Compiled by Katherine Duke ’05

Rose Olver, left, and Helene Scher were among the first women to teach at Amherst. At a symposium this fall, they joined other female faculty members, former and current, in reflecting on their experiences.

In 1962, Amherst hired Rose Olver, now the L. Stanton Williams ’41 Professor of Psychology and Women’s and Gender Studies, as its first female tenure-track professor. On Oct. 1 of this year, nearing the 50th anniversary of Olver’s arrival, the college held a symposium titled “Half a Century of Women Teaching at Amherst: Gender Matters.” More than 150 people packed the Cole Assembly Room, including 60 percent of the women who taught at Amherst between 1962 and 1983. Olver was among those in the audience. Here are some remarks from the addresses and panels:

“[E]ven when we began planning this event, we had no idea that we were at yet another milestone: that Amherst was about to have its first female president—unthinkable in 1962.”

Professor of Psychology Elizabeth Aries, introducing the symposium

“I remember sitting here [at a faculty meeting] and thinking, ‘I need a tie,’ and feeling like I maybe better not sit with more than one other woman.”

Elaine Brighty, who arrived at Amherst in 1979 as the first tenure-track woman in the biology department

“My second child was born in 1977. … We had no maternity leave and no day care, so Phoebe was planned to arrive in June, and she did, but there was great concern that she might arrive early—specifically, during Commencement—[and] that my water would break on the front steps of Frost. … I marched until I got to the end of the line, and then I threw off my robe and faded into the audience.”

Jane Taubman, now professor emerita of Russian

“There was one particular group of students who decided that they wanted to call me ‘Mom,’ … and that got around among the men in my department, and I think that was really the kiss of death. … If you were liked by the students, then you must be doing something not-rigorous.”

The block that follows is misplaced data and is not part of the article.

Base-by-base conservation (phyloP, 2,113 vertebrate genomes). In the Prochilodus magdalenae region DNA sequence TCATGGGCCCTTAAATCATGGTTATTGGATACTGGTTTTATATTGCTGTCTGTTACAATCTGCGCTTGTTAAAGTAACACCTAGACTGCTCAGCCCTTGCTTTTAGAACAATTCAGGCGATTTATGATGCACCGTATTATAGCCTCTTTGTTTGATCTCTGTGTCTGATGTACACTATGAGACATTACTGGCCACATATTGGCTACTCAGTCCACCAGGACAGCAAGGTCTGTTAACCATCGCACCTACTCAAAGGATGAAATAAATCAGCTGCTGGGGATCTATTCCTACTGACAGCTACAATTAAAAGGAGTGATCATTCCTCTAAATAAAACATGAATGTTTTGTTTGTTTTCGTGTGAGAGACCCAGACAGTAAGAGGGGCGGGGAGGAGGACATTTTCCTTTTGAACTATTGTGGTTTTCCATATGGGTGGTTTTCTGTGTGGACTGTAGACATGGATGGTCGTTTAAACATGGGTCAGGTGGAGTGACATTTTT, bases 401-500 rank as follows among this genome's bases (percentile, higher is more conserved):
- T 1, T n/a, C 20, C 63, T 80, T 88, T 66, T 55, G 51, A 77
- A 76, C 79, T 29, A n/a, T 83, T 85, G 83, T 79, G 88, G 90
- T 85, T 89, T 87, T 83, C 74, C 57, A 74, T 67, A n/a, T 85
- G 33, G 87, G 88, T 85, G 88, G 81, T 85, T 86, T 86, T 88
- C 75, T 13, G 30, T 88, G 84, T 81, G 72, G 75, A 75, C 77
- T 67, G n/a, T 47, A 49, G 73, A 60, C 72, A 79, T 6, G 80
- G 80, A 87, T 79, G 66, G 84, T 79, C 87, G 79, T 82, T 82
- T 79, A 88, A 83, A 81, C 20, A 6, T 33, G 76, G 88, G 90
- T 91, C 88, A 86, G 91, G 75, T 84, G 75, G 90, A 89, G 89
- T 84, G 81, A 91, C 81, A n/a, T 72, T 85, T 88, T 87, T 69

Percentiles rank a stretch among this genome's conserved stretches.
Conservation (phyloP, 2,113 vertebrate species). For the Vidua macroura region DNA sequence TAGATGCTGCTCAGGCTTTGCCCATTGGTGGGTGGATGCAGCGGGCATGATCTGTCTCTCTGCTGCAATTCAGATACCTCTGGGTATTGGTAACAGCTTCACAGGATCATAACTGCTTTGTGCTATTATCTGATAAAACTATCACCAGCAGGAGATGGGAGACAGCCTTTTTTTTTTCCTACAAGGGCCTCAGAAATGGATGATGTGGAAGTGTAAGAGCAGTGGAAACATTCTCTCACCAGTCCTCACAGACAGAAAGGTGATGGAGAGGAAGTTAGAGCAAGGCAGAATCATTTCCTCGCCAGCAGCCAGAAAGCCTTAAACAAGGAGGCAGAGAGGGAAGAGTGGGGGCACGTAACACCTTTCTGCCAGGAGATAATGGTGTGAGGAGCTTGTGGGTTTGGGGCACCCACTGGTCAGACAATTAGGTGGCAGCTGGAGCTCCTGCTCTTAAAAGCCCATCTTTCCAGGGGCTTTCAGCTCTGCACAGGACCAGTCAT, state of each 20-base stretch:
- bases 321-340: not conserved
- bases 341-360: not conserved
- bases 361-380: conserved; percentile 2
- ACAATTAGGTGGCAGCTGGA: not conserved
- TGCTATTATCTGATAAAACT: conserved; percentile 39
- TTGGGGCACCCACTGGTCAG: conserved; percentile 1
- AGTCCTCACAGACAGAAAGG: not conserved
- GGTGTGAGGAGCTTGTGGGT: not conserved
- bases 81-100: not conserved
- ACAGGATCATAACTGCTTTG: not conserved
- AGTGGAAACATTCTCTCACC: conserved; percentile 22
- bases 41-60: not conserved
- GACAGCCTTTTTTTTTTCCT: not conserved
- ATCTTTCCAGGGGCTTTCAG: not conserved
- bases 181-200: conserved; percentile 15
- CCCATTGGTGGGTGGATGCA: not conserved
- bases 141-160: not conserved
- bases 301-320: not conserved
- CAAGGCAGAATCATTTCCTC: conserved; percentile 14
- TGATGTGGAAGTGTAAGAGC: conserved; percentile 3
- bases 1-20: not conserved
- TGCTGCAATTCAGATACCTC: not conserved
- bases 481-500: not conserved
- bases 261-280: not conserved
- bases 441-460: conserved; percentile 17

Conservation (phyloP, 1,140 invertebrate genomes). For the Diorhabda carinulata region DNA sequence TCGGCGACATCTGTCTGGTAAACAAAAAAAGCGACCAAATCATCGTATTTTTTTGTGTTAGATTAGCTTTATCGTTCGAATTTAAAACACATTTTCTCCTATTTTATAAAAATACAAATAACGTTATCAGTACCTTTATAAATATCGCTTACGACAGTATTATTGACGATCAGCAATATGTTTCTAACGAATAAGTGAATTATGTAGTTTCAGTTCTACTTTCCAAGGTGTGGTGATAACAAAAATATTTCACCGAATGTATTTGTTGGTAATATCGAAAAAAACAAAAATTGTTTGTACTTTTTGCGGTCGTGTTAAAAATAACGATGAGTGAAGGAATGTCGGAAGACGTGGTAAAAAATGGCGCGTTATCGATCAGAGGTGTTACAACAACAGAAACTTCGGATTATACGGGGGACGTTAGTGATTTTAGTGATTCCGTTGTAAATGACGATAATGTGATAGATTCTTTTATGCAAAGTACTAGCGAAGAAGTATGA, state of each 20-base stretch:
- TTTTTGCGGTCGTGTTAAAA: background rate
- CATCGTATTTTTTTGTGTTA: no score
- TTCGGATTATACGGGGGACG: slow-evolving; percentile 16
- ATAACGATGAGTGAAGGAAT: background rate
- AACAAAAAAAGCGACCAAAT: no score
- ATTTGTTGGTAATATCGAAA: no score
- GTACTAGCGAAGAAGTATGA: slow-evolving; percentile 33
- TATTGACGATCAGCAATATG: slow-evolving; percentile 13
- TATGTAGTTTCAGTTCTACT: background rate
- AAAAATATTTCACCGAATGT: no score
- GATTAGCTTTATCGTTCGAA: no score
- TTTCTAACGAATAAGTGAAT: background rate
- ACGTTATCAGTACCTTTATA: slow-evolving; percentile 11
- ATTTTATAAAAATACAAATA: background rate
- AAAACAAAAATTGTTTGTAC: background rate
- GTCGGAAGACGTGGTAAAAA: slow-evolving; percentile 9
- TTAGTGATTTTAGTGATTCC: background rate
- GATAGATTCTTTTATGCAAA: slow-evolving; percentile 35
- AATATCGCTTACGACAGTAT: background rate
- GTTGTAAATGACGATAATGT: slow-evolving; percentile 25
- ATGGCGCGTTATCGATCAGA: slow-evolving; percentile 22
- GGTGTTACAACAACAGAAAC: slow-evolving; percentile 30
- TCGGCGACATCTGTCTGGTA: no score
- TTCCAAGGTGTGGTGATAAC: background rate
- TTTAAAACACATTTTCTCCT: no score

Ruth Stark, assistant professor of chemistry from 1979 to 1985, on how her teaching style was “more nurturing” than was the norm in her department

“It was just so unbelievably important for me that [Brighty and Stark] were there, because they were the only women in the sciences that I had to look up to.”

Emily Stern ’83, on being a premed student at Amherst

“I think what many people felt offended by was the idea that there could be so many women faculty who were critical and unhappy and didn’t appreciate this institution in the way that male faculty did.”

Amrita Basu, the Domenic J. Paino 1955 Professor of Political Science and Women’s and Gender Studies, on the response to the 1984 Report of the Ad Hoc Committee to Study the Conditions of Work for Faculty Women at Amherst College. The minutes of a meeting quoted faculty describing the report as “antithetical to the life of the mind,” “propagandist” and “shrill.” The report helped to spur the creation of a women’s studies department.

“I don’t see diversity as an opportunity or a goal so much as simply a reality that one either denies, wards off or embraces.”

President Biddy Martin on her intention to help increase the diversity of the Amherst faculty

“I was one of the token women elected to the Committee of Six [the executive committee of the faculty] twice when I was untenured. … A rumor was circulating around campus that radical feminist lesbians were in cahoots to elect Gewertz.”

Deborah Gewertz, now the G. Henry Whitcomb 1874 Professor of Anthropology, who has taught at Amherst since 1977

“[H]e said, ‘This is an outrage. I am taking this to the top.’ And I said, ‘Professor So-and-So, I am the top.’”

Lisa Raskin, now the John William Ward Professor of Psychology (Neuroscience), on having a conflict with a senior faculty member during her time as dean of the faculty from 1995 to 2003

“I am so proud of my department now. In a department of nine, there are seven women.”

Patricia O’Hara, the Amanda and Lisa Cross Professor of Chemistry